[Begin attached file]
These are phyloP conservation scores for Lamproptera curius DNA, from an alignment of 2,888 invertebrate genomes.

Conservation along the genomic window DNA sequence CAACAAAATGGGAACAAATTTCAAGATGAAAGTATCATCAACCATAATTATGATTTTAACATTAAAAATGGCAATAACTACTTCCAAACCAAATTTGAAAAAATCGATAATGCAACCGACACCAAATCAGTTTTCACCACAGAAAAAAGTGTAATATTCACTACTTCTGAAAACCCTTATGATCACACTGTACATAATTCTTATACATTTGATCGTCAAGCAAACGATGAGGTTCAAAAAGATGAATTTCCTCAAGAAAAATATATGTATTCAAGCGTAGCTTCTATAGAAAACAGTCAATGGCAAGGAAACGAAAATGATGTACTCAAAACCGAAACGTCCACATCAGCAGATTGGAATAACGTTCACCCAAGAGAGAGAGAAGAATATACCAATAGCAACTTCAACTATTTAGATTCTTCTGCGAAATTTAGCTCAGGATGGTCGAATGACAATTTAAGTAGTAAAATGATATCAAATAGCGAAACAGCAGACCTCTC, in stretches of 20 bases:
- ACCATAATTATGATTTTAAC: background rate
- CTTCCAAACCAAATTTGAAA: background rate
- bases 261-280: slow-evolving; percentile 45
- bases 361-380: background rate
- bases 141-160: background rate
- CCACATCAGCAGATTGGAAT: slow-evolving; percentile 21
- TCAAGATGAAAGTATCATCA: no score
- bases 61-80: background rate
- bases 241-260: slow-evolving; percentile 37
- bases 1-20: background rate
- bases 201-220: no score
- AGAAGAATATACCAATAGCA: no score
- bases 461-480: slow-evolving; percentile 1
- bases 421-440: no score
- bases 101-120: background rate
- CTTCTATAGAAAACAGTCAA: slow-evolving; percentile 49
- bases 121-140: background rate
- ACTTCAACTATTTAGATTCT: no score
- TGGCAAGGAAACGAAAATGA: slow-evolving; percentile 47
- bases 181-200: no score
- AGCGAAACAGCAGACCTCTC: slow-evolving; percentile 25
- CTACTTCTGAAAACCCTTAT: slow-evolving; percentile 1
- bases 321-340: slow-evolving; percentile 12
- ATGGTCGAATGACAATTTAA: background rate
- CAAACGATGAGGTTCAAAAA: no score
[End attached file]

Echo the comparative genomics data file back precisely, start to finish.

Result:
These are phyloP conservation scores for Lamproptera curius DNA, from an alignment of 2,888 invertebrate genomes.

Conservation along the genomic window DNA sequence CAACAAAATGGGAACAAATTTCAAGATGAAAGTATCATCAACCATAATTATGATTTTAACATTAAAAATGGCAATAACTACTTCCAAACCAAATTTGAAAAAATCGATAATGCAACCGACACCAAATCAGTTTTCACCACAGAAAAAAGTGTAATATTCACTACTTCTGAAAACCCTTATGATCACACTGTACATAATTCTTATACATTTGATCGTCAAGCAAACGATGAGGTTCAAAAAGATGAATTTCCTCAAGAAAAATATATGTATTCAAGCGTAGCTTCTATAGAAAACAGTCAATGGCAAGGAAACGAAAATGATGTACTCAAAACCGAAACGTCCACATCAGCAGATTGGAATAACGTTCACCCAAGAGAGAGAGAAGAATATACCAATAGCAACTTCAACTATTTAGATTCTTCTGCGAAATTTAGCTCAGGATGGTCGAATGACAATTTAAGTAGTAAAATGATATCAAATAGCGAAACAGCAGACCTCTC, in stretches of 20 bases:
- ACCATAATTATGATTTTAAC: background rate
- CTTCCAAACCAAATTTGAAA: background rate
- bases 261-280: slow-evolving; percentile 45
- bases 361-380: background rate
- bases 141-160: background rate
- CCACATCAGCAGATTGGAAT: slow-evolving; percentile 21
- TCAAGATGAAAGTATCATCA: no score
- bases 61-80: background rate
- bases 241-260: slow-evolving; percentile 37
- bases 1-20: background rate
- bases 201-220: no score
- AGAAGAATATACCAATAGCA: no score
- bases 461-480: slow-evolving; percentile 1
- bases 421-440: no score
- bases 101-120: background rate
- CTTCTATAGAAAACAGTCAA: slow-evolving; percentile 49
- bases 121-140: background rate
- ACTTCAACTATTTAGATTCT: no score
- TGGCAAGGAAACGAAAATGA: slow-evolving; percentile 47
- bases 181-200: no score
- AGCGAAACAGCAGACCTCTC: slow-evolving; percentile 25
- CTACTTCTGAAAACCCTTAT: slow-evolving; percentile 1
- bases 321-340: slow-evolving; percentile 12
- ATGGTCGAATGACAATTTAA: background rate
- CAAACGATGAGGTTCAAAAA: no score